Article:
This new holistic movement, aimed to raise human consciousness and eco-conscious clothing, has designers incorporating sustainable practices into modern fashion to minimise harm in the growth, manufacturing, and shipping of products.

But let’s face it, caring about the planet involves more than just offering one organic shirt in your line.  Adopting a sustainable business model means that you need to think about everything from where you source your materials to the kind of energy your building runs on.

Celebrities, models, and designers have recently drawn much-needed attention to this socially conscious and environmentally friendly trend. However, according to the May 2007 Vogue, eco-friendly clothing appears not to be a short-term trend, but rather one which will be around for multiple seasons to come.

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British it-girl Lily Cole has recently produced a range of eco-friendly clothing with hand-made knitwear made out of wool from rescue sheep.  The 22-year-old ambassador for the Environmental Justice Foundation has acknowledged that her The North Circular line’s garments may appear expensive, however insists that the costs are in place to ensure workers are not exploited during production.

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Stella McCartney has also proven that you can develop high-end, cutting-edge fashion with the launch of her line of everyday lingerie back in August last year.  The mid-priced collection features lingerie made from organic cotton and recycled metals in youthful colours of electric blue, blush pink and python.

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Both lines have been created for the rapidly growing number of consumers who are becoming aware of the importance of preserving the environment (be it about ethics and fair wages, recycling or purchasing organic materials) and appreciate good design, fashion and creativity with a fun and fresh positive spin.

We are not saying that you can’t buy new clothes, rather that buying sustainably designed clothes is certainly the way to go. The aim is to create social change and to respect the environment.

I think the message to take away here is that we can buy less and pay more to ensure that the product you are purchasing is a positive process.

Eco-Friendly Oscars

Naomie Harris in Vivienne Westwood  created using recycled zippers, organic materials and even old chocolate wrappers

Naomie Harris in Vivienne Westwood created using recycled zippers, organic materials and even old chocolate wrappers

Anne Hathaway in custom vegan Giuseppe Zanotti heels

Anne Hathaway in custom vegan Giuseppe Zanotti heels

Helen Hunt in H&M navy blue strapless eco-friendly gown

Helen Hunt in H&M navy blue strapless eco-friendly gown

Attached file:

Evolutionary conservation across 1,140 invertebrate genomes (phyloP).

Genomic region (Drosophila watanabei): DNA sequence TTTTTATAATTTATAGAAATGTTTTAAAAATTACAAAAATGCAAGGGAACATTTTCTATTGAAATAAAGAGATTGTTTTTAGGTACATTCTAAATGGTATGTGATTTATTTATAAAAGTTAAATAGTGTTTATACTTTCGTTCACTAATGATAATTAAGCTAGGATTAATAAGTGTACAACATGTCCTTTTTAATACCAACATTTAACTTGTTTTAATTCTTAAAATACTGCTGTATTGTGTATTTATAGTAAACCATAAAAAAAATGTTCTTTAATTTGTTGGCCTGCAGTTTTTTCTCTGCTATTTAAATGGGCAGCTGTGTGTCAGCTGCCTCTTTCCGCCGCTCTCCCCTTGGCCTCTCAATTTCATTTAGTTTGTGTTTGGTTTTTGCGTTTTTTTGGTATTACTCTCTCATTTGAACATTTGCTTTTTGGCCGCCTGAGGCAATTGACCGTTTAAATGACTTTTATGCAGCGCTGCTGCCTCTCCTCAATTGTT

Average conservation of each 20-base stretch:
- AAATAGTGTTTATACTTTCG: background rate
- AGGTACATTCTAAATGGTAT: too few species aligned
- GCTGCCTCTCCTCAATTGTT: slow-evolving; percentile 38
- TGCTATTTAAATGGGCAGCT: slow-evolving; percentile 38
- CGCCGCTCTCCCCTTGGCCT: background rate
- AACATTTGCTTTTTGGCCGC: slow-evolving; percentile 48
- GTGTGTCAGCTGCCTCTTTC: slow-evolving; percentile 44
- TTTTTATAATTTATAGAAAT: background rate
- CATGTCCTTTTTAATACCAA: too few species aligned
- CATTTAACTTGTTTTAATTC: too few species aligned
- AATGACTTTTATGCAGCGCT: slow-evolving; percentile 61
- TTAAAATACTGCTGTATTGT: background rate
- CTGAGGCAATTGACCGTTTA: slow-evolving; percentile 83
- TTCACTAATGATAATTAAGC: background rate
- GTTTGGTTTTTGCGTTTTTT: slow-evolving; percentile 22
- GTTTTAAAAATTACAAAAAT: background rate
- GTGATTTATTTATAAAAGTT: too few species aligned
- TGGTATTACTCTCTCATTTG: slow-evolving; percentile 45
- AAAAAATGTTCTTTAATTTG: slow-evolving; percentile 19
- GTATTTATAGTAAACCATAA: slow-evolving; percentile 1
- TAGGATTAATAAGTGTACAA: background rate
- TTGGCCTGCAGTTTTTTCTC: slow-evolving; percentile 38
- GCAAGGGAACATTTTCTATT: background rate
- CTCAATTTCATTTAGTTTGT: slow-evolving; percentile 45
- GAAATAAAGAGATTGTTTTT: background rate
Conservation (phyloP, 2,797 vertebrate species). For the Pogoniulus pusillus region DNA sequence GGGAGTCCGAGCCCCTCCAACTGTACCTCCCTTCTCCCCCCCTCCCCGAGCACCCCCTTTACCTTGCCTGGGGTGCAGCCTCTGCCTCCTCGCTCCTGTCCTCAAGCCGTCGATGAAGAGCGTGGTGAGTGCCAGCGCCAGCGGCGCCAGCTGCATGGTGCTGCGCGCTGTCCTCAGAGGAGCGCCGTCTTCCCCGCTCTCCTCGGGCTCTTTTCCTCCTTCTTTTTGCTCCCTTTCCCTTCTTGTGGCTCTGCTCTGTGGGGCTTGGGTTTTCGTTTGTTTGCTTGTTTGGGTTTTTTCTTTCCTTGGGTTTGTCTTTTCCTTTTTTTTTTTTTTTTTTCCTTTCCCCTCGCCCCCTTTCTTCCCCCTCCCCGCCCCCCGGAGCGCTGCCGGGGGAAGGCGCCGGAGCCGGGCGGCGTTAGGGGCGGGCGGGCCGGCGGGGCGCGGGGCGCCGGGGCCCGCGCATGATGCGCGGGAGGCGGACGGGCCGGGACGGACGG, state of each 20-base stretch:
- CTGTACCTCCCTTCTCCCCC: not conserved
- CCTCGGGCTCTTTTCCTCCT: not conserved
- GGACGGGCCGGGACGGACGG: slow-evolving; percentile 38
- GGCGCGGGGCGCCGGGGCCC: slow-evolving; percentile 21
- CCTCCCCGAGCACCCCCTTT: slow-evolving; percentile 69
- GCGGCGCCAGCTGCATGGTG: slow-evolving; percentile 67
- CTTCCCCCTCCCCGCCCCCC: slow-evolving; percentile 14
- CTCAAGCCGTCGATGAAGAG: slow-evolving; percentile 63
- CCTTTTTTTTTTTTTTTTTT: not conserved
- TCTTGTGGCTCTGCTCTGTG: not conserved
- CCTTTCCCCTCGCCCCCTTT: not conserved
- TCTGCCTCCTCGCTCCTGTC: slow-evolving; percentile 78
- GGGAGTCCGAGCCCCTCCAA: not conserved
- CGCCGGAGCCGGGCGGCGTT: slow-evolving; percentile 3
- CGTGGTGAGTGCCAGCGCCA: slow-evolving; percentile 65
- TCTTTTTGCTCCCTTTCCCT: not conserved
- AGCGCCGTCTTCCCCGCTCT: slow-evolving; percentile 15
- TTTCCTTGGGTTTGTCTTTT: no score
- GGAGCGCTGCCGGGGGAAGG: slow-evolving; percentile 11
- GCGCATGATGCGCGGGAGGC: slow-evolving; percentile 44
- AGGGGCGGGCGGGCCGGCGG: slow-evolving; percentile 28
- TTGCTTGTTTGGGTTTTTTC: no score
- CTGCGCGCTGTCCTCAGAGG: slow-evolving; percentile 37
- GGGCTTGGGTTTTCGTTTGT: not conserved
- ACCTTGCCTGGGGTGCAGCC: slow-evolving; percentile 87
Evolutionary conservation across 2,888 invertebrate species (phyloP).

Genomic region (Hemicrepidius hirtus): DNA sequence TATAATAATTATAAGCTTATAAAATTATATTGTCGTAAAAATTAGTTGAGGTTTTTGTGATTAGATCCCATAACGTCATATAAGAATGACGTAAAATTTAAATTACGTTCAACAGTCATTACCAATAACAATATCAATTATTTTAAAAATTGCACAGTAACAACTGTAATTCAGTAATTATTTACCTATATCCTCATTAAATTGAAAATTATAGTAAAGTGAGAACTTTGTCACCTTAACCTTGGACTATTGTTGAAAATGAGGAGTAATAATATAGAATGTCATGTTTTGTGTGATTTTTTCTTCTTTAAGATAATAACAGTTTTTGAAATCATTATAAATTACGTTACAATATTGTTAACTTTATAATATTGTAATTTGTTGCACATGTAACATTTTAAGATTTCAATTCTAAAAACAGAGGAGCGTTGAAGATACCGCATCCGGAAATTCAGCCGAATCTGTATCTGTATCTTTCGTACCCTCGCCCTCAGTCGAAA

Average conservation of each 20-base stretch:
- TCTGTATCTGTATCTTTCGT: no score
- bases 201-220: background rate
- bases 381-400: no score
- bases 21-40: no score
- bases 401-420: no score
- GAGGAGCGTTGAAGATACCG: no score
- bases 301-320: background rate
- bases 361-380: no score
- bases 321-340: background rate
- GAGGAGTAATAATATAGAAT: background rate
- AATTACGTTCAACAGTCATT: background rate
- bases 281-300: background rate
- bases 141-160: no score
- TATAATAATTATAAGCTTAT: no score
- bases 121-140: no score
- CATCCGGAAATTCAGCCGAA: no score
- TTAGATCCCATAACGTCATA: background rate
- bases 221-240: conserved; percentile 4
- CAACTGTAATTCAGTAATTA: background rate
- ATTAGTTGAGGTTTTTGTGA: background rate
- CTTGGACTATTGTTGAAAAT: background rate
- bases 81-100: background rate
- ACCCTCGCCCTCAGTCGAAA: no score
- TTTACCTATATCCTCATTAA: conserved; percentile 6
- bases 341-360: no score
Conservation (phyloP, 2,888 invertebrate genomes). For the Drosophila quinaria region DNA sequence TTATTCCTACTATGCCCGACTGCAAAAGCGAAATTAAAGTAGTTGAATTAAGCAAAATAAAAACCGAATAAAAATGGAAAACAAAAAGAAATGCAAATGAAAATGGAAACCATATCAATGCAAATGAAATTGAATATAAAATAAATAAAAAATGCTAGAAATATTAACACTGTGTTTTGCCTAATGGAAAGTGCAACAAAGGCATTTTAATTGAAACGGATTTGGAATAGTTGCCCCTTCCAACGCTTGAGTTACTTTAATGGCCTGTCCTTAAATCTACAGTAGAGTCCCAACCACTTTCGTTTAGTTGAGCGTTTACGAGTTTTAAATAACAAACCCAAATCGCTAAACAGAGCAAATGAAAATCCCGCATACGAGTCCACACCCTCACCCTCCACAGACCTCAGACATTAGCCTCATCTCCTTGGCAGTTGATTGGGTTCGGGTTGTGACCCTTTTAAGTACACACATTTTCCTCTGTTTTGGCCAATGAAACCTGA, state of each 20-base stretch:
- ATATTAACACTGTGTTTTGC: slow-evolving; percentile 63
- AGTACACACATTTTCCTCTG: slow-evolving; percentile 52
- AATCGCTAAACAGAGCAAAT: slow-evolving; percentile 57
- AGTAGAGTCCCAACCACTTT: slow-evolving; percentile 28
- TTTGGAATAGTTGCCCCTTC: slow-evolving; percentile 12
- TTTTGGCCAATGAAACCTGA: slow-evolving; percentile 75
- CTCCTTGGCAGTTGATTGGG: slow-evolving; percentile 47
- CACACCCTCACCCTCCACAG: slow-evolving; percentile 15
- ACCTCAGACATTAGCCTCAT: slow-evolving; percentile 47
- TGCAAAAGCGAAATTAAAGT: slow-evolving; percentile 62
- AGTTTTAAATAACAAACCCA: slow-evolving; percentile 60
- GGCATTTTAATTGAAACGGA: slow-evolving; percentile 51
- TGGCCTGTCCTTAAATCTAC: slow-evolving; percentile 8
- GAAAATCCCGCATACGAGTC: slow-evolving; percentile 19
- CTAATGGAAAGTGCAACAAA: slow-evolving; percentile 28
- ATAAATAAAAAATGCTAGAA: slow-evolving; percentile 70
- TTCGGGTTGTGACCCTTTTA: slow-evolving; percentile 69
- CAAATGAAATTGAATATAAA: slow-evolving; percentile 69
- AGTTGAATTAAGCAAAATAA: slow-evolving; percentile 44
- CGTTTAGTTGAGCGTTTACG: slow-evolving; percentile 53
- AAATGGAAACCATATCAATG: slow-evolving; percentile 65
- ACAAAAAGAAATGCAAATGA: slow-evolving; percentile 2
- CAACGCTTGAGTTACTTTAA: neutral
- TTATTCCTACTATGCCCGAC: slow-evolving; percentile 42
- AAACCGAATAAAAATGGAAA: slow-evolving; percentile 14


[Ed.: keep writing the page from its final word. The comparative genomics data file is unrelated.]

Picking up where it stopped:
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The Most Representative Garmet – The Savvy Leather Jacket

It’s no secret that the savvy leather jacket has become the most versatile staple in anyone’s wardrobe.  A garment that is now considered “a classic” was once introduced as a trend, but because of its versatility and broad appeal, the leather jacket has worked its way into every wardrobe and always remains popular.  Traditional, general simple styling means that a true classic can be worn year after year and never date.

 A snug-fitted leather jacket is the perfect collaboration to that classic feminine flirty piece, a tunic, skinny jeans or zipped over a flimsy dress with black opaque tights for a tough/tender look.  Fun, yet functional, the end result is a collection that will eventually be a staple in your wardrobe.

 

Just remember though, the best way to wear this garment is of course how you take this piece and make it your own.  There is a jacket for everyone!

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Colour Analysis Report

Colour consultants work with clients in improving a vast array of areas where colour is of vital importance. They normally work with clients to improve their appearance, their home lives, and even their place of business. Colour consultants work to enhance moods, set tones, and accent natural beauty in a number of ways.

As a wardrobe consultant myself, colour consultancy is of particular relevance when I am working individually with clients (usually women) who want to enhance their natural looks with appropriate colours. I help clients to pick out clothing, makeup and accessories that best accent their natural hair, eye and skin colour.
My main focus is that on determining the perfect tonal/colour palette for my clients and passing this information onto them as shown in the attached Colour Analysis Reports provided to a striking warm autumn colour palette client, Mary-Lois Wilson and a soft summer colour palette, Jessica MacDonald.

 

 

Special thanks to the lovely Ms Wilson and Mrs MacDonald for sharing these reports with everyone.

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Fashion History